Margo's World with Leadership In Educational Technology

An adventure of leading and learning technology simultaneously

Inquiry and Questioning

on October 26, 2013

 

What are the importance of inquiry and questioning in your discipline?

 

 How do/can you nurture student passion in your classroom?

 

 

 

The process of formalizing all knowledge to the exclusion of any tacit knowledge is self-defeating. 

 

Michael Polanyi

 

To engage students in the mundane is a constant challenge for educators.  The plethora of content we teach   does not elicit excitement on its own.  As a groan of “Not again!” rings out from children as the teacher announces it is time to practice cursive or learn their multiplication facts.  However, after the mundane is learned and practiced, using these skills become tacit knowledge and are useful throughout the child’s life. Tacit knowledge continues to grow throughout the child’s experiences while attending school.

 

To help with the humdrum I use online games to reinforce skills taught instead of just worksheets. Students will work in groups or teams on a website or app in order to practice a new skill. As students work in teams or take turns they share their knowledge and strategies with one another.  While reading over the chapter this week I related to the statement about when people engage in the process of asking questions tacit dimension of knowledge tends to be activated. While I observe students interacting a student will answer a question of how did you get that answer with a response of “I just knew it.” They cannot tell you the steps of how they got there. They have the knack for the skill. Students who do not have the skill have to be explicitly taught.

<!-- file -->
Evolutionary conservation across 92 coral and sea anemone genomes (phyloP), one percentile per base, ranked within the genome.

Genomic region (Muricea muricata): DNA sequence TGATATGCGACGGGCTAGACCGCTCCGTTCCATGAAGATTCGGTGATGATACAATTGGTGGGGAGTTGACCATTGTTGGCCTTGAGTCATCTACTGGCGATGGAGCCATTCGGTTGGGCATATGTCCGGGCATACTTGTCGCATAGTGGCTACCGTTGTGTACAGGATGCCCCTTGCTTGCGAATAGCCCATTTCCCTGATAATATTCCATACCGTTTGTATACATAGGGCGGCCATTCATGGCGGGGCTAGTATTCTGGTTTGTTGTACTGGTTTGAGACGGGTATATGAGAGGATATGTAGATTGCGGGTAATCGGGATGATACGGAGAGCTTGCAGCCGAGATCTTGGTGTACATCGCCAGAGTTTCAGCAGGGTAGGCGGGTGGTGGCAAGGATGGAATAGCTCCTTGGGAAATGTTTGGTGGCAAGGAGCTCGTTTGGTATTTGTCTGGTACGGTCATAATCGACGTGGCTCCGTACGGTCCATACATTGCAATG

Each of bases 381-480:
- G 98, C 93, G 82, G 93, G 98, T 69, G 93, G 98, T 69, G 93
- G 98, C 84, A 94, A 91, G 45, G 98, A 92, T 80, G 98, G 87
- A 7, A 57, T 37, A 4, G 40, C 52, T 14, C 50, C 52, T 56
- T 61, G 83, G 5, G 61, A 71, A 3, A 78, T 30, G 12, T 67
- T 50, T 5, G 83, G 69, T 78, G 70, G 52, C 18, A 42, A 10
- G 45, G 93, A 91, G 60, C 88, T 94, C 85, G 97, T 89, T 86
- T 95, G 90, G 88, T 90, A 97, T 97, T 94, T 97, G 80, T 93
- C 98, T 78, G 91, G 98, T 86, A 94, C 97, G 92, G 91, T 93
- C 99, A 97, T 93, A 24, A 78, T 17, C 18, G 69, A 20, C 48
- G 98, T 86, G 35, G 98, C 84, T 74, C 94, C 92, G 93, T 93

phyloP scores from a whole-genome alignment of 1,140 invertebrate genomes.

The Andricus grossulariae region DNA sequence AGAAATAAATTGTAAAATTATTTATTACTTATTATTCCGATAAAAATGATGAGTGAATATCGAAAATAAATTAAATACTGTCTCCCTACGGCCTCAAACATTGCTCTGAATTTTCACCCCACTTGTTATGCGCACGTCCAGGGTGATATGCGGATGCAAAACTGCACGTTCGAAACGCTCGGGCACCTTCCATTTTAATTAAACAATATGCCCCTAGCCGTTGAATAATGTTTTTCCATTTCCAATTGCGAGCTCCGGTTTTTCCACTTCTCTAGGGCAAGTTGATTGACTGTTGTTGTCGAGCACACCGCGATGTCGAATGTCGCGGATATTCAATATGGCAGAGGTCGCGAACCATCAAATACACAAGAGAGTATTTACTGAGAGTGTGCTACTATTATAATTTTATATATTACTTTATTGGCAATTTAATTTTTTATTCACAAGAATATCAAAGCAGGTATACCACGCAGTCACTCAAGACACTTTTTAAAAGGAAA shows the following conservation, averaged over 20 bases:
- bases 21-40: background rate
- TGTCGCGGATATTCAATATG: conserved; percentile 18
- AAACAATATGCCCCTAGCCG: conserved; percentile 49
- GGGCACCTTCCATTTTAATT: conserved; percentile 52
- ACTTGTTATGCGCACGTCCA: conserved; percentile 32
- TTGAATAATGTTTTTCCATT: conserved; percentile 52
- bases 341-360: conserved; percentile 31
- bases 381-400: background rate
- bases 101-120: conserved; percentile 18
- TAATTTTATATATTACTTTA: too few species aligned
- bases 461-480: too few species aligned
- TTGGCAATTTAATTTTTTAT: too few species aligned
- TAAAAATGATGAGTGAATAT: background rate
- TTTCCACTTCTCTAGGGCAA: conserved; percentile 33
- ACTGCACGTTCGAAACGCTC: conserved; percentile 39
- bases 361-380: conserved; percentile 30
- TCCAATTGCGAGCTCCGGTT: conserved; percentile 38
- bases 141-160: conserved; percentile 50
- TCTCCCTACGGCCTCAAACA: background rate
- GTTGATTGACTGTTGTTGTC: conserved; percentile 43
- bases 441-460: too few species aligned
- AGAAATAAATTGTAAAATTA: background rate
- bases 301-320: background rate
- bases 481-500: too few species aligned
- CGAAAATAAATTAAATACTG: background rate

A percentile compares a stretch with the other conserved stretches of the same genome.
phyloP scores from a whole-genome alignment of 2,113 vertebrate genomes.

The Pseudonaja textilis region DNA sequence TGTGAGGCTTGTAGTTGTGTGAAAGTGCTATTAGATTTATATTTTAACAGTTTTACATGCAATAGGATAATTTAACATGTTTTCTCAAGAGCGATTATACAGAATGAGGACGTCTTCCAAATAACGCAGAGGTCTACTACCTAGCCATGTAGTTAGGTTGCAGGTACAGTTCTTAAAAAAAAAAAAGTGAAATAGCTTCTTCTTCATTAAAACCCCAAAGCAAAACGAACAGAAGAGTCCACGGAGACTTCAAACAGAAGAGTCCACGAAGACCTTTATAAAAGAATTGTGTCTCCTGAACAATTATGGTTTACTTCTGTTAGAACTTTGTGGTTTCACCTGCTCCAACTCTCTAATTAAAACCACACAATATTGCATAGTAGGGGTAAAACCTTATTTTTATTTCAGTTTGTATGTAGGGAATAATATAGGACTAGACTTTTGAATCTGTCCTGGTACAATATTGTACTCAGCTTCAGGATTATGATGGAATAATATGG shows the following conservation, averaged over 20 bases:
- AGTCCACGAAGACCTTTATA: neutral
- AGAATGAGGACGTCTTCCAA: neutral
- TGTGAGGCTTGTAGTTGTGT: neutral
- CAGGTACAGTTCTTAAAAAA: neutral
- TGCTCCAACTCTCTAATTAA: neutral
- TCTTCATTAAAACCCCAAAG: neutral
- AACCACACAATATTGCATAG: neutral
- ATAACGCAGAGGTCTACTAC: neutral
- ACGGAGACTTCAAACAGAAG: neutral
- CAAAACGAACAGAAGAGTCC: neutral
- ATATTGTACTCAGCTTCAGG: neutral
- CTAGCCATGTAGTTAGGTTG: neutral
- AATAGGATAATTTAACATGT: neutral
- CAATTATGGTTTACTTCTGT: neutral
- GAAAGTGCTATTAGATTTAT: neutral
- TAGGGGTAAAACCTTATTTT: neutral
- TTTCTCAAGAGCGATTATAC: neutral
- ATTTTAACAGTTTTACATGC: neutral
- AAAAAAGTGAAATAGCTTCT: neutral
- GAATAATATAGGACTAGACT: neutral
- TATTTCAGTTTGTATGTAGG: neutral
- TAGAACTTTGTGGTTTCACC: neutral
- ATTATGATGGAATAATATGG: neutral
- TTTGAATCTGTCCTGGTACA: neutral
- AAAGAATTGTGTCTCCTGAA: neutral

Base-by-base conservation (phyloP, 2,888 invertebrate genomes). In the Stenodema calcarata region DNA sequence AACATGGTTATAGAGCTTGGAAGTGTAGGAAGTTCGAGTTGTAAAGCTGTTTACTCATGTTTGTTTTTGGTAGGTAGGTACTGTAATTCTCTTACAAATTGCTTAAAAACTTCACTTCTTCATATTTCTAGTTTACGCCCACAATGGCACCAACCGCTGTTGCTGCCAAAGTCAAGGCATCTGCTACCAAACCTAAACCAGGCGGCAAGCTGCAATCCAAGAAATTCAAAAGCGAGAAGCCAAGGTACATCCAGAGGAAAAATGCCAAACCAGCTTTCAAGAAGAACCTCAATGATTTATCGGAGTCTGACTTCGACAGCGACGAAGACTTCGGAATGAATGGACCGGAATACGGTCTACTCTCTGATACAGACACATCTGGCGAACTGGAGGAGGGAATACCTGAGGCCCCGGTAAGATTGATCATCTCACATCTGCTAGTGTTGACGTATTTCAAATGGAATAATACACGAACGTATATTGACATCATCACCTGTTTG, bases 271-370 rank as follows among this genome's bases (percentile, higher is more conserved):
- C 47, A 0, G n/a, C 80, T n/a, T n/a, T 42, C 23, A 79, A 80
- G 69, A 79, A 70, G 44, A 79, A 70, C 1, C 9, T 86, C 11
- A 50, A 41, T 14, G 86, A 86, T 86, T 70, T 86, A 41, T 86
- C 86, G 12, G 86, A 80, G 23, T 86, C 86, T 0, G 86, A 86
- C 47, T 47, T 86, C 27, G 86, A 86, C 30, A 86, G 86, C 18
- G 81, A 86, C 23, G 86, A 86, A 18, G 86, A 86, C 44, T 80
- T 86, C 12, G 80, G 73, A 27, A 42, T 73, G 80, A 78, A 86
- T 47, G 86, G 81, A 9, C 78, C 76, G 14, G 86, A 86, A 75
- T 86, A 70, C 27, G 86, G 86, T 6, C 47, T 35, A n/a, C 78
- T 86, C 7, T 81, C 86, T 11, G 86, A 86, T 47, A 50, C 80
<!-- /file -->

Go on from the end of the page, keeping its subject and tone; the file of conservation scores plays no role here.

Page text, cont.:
This leads me into a thought about explicit and tacit knowledge. (I am going a little off track here) Most students learn how to read, write, and perform mathematics skills with no problems. They just absorb the teaching and start to apply the academic skill. You ask these students the details of say parts of speech and how a sentence or paragraph go together and they will say I just know. They can’t explain gerund and participles. They just write so it sounds right when they read it. Students who do not get the wonderful benefit of absorbing the teaching have to be taught explicitly.  The rules and details of a skill are scaffold carefully when being taught in order for students to learn how to apply them. Students use the rules and steps that were taught in order to apply the academic skills. Just a thought to ponder.  What do you think?

 

One of my goals this year is to is to have students engaged in more discussion about their learning. The Kagan training I took does help with structuring that environment. After reading this chapter and some research, I am more committed to the task. I watched a handful of videos and read a couple of short articles about how tacit knowledge is the new skill sought be employers. This is because explicit knowledge can be easily looked up on the internet or book. Tacit knowledge is internal and someone just knows. These skills are the ones that will stand you apart from another. I have added a couple of the videos I watched.

 

 

 

Capturing Tacit Knowledge